FCTC COP7 to probe Parties’ lack of payments

29 Jul 2016

Parties’ payments to the FCTC – also known as Voluntary Assessed Contributions, or VACs – are the key source of funding for the treaty’s operating budget. They are the only predictable source of income for the Convention Secretariat, and are used to finance the activities agreed upon by the Conference of the Parties (COP) as part of its biannual work plan. Only those activities which are financed by VACs are sure to be carried out; all others will occur only if extra-budgetary funds are raised.

Unfortunately, the outlook is not ideal in terms of Parties’ payments of these vital contributions for the 2016-2017 biennium. According to overviews on the FCTC website, 149 Parties remained in arrears as of 15 July 2016. More than half of these countries are in two regions: 35 are from the European region (EURO) and 37 from the African region (AFRO) – see Chart 1. The total outstanding balance is US$6,373,835 for the current biennium, which represents 34 percent of the overall operating budget for 2016-2017 and 70 percent of the portion that is slated to be covered by VACs.

Chart showing number of Parties in arrears

CHART 1: Regional breakdowns of number of Parties in arrears (any amount owing for the period since the Convention entered into force through to the current 2016-2017 biennium).

Moreover, more than 20 Parties have never paid their VACs. The total amount outstanding since the Convention entered into force (including the amount outstanding for this biennium) has grown to $7,347,414. Almost half of the amount owing is attributed to the EURO region (see Chart 2).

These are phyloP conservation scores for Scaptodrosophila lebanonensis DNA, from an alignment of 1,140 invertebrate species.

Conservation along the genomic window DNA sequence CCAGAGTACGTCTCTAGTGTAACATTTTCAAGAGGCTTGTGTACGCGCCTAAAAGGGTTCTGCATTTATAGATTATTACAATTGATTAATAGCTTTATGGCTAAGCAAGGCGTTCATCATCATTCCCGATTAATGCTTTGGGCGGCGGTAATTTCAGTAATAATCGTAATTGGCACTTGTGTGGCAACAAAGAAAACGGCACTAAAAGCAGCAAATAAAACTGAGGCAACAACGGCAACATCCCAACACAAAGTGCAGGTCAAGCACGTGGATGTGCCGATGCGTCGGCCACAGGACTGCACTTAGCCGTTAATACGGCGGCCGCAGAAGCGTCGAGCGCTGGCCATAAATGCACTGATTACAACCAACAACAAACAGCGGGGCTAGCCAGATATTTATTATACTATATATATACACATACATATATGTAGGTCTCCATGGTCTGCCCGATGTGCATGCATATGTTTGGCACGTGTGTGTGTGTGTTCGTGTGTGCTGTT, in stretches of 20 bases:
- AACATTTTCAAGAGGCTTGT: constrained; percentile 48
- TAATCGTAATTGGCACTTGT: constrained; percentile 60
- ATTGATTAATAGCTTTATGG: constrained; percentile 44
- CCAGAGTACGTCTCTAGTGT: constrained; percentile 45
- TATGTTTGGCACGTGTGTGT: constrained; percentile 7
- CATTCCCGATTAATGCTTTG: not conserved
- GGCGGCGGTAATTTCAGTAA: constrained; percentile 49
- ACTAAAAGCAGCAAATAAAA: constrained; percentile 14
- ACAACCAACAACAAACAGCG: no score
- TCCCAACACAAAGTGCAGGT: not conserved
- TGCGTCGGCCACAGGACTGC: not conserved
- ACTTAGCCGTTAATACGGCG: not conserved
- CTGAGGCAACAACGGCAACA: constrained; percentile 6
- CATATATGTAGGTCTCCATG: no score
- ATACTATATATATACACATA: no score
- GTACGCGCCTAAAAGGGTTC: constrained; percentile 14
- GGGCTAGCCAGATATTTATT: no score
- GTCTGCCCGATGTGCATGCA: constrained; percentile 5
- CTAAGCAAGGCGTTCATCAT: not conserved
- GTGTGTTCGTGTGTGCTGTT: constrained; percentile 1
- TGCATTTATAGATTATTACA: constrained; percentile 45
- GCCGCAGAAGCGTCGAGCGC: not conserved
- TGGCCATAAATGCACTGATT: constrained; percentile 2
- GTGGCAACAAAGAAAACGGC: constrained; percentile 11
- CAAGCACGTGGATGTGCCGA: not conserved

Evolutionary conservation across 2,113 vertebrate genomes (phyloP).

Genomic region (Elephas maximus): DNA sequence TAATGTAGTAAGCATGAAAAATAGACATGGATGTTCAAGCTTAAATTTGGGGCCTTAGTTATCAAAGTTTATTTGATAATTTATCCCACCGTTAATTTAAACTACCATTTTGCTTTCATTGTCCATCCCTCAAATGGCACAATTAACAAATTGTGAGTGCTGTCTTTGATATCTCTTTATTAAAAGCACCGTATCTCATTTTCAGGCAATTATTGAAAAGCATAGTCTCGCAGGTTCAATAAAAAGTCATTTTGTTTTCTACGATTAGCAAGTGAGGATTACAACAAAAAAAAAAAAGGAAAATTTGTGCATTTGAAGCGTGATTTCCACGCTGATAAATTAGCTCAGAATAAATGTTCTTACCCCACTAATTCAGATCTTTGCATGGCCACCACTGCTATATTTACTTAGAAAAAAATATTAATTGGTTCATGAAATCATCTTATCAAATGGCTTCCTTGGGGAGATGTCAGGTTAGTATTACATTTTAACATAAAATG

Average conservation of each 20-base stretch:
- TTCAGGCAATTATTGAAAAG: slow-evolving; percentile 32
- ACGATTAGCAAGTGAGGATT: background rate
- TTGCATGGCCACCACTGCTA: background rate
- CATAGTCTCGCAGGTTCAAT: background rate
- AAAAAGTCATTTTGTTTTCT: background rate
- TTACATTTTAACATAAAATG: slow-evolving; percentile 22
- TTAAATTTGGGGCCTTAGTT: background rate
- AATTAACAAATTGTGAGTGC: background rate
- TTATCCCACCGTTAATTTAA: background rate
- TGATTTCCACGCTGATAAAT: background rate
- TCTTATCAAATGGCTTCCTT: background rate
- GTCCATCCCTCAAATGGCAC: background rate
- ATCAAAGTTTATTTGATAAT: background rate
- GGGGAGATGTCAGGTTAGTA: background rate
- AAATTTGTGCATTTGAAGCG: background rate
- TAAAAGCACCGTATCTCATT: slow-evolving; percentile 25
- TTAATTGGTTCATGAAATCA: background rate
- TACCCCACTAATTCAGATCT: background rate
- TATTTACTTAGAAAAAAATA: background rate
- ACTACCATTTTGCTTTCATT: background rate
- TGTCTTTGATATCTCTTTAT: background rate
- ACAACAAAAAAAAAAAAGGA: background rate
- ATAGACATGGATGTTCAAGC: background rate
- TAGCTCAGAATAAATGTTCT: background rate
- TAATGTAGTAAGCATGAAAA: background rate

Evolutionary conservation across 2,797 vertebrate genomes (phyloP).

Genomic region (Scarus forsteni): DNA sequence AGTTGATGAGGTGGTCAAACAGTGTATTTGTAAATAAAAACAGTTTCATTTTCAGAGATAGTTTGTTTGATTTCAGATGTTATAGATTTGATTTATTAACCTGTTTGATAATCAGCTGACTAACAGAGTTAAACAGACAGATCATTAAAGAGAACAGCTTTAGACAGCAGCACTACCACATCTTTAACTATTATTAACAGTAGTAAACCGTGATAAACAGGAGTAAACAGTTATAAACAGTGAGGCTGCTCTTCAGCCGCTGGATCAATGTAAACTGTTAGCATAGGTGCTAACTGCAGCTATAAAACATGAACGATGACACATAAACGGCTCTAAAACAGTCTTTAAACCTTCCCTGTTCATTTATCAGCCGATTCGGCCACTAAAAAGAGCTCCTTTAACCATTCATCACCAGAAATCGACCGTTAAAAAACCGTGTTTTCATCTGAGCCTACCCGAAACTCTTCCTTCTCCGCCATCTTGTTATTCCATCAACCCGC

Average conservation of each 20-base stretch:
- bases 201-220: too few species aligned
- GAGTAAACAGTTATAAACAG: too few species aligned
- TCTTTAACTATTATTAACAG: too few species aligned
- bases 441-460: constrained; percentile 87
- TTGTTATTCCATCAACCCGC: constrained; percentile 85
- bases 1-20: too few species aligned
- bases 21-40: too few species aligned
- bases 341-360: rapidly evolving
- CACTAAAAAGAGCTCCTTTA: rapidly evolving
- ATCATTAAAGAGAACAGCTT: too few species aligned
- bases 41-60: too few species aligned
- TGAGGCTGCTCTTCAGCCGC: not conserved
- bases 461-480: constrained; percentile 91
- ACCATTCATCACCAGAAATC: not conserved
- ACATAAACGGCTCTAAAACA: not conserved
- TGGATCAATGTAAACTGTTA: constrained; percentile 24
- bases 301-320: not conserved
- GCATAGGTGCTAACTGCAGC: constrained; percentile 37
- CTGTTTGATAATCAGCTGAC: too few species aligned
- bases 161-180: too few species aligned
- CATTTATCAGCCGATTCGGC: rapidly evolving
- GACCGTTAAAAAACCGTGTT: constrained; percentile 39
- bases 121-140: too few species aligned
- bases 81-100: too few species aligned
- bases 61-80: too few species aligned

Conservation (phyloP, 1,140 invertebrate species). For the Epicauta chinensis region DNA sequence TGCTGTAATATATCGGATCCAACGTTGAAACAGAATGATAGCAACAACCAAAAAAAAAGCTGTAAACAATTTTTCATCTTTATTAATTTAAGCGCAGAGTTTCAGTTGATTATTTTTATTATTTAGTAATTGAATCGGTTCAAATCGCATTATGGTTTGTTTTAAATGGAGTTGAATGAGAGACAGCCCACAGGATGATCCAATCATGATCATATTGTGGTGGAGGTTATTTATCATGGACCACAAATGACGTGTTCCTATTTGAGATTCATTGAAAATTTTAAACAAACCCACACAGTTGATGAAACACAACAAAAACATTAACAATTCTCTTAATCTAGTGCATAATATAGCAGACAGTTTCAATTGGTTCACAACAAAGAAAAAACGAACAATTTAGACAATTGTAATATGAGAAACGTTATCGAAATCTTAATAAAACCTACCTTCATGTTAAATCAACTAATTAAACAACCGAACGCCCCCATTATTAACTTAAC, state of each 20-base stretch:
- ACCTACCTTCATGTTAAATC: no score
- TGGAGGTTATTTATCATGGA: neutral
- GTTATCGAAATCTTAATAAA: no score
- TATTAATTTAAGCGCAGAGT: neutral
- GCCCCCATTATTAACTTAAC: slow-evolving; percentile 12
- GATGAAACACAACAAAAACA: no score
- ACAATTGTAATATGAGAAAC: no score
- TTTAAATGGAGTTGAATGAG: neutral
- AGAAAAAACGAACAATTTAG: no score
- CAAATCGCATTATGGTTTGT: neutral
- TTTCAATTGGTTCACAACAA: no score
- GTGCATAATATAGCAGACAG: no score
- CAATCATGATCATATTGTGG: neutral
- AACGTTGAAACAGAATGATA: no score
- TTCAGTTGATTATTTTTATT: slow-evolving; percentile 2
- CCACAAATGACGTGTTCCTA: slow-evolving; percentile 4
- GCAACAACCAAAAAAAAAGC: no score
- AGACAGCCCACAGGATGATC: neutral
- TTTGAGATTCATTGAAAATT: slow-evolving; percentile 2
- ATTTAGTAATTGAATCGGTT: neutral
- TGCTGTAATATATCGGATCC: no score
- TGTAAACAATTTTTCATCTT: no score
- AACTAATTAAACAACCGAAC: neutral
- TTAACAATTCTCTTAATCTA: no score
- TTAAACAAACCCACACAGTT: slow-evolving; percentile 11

Chart showing VACs outstanding, by region.

CHART 2: Regional overviews of percentage of all outstanding VAC payments. EURO and WPRO combined account for nearly ¾ of the total amount outstanding.

While it is not entirely clear why Parties do not pay their VACs, discussions at previous COPs have hinted at possible reasons. At COP6 in Moscow in 2014, Parties suggested that referring to the payments as ‘voluntary’ represented an obstacle to payment. Numerous Parties called for the term to be changed, to reflect the fact that VACs are indeed obligatory. This measure was ultimately not adopted at COP6.

Previous COP discussions have also suggested that many Parties are unsure about how and when to pay their VACs. Previous COP decisions have requested the Secretariat to provide more explanation, but these details are still unavailable on the FCTC website.

Since COP6, the Secretariat has been looking into Parties’ reasons for non-payment of their VACs. It will report on its findings at COP7. Understanding the reasons why Parties are unable or unwilling to pay will be a first step towards enabling measures to help Parties meet their obligations.

It is important that Parties participate in this discussion at COP7. Without this vital source of income, many of the important activities agreed upon by governments will not take place.

Learn more about COP7 on our dedicated web page.

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